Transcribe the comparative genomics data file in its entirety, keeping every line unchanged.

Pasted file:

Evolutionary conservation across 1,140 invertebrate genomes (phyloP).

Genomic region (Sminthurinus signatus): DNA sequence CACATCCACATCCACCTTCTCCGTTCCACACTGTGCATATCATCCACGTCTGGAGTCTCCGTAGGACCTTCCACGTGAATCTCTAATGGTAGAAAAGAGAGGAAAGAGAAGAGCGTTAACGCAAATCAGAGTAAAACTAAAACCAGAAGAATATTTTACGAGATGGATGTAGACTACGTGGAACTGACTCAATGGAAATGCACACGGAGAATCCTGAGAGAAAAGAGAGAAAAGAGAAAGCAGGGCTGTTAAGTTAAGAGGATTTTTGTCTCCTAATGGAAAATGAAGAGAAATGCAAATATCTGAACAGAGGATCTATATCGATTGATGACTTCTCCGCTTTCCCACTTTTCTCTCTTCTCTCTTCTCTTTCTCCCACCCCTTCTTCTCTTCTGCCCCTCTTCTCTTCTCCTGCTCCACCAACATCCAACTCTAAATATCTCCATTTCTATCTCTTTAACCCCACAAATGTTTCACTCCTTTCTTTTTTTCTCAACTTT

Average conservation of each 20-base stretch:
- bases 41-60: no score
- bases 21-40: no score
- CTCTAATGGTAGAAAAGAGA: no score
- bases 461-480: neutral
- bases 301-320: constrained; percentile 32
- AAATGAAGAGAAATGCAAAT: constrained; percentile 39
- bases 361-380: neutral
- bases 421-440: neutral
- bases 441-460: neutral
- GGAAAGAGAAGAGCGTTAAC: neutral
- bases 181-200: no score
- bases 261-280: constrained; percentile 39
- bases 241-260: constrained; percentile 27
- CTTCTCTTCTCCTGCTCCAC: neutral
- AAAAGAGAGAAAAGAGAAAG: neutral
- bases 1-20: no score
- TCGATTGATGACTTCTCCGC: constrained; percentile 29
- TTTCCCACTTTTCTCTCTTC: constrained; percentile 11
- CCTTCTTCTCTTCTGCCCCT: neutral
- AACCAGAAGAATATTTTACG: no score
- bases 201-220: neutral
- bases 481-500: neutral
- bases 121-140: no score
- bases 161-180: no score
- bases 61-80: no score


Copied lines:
Evolutionary conservation across 1,140 invertebrate genomes (phyloP).

Genomic region (Sminthurinus signatus): DNA sequence CACATCCACATCCACCTTCTCCGTTCCACACTGTGCATATCATCCACGTCTGGAGTCTCCGTAGGACCTTCCACGTGAATCTCTAATGGTAGAAAAGAGAGGAAAGAGAAGAGCGTTAACGCAAATCAGAGTAAAACTAAAACCAGAAGAATATTTTACGAGATGGATGTAGACTACGTGGAACTGACTCAATGGAAATGCACACGGAGAATCCTGAGAGAAAAGAGAGAAAAGAGAAAGCAGGGCTGTTAAGTTAAGAGGATTTTTGTCTCCTAATGGAAAATGAAGAGAAATGCAAATATCTGAACAGAGGATCTATATCGATTGATGACTTCTCCGCTTTCCCACTTTTCTCTCTTCTCTCTTCTCTTTCTCCCACCCCTTCTTCTCTTCTGCCCCTCTTCTCTTCTCCTGCTCCACCAACATCCAACTCTAAATATCTCCATTTCTATCTCTTTAACCCCACAAATGTTTCACTCCTTTCTTTTTTTCTCAACTTT

Average conservation of each 20-base stretch:
- bases 41-60: no score
- bases 21-40: no score
- CTCTAATGGTAGAAAAGAGA: no score
- bases 461-480: neutral
- bases 301-320: constrained; percentile 32
- AAATGAAGAGAAATGCAAAT: constrained; percentile 39
- bases 361-380: neutral
- bases 421-440: neutral
- bases 441-460: neutral
- GGAAAGAGAAGAGCGTTAAC: neutral
- bases 181-200: no score
- bases 261-280: constrained; percentile 39
- bases 241-260: constrained; percentile 27
- CTTCTCTTCTCCTGCTCCAC: neutral
- AAAAGAGAGAAAAGAGAAAG: neutral
- bases 1-20: no score
- TCGATTGATGACTTCTCCGC: constrained; percentile 29
- TTTCCCACTTTTCTCTCTTC: constrained; percentile 11
- CCTTCTTCTCTTCTGCCCCT: neutral
- AACCAGAAGAATATTTTACG: no score
- bases 201-220: neutral
- bases 481-500: neutral
- bases 121-140: no score
- bases 161-180: no score
- bases 61-80: no score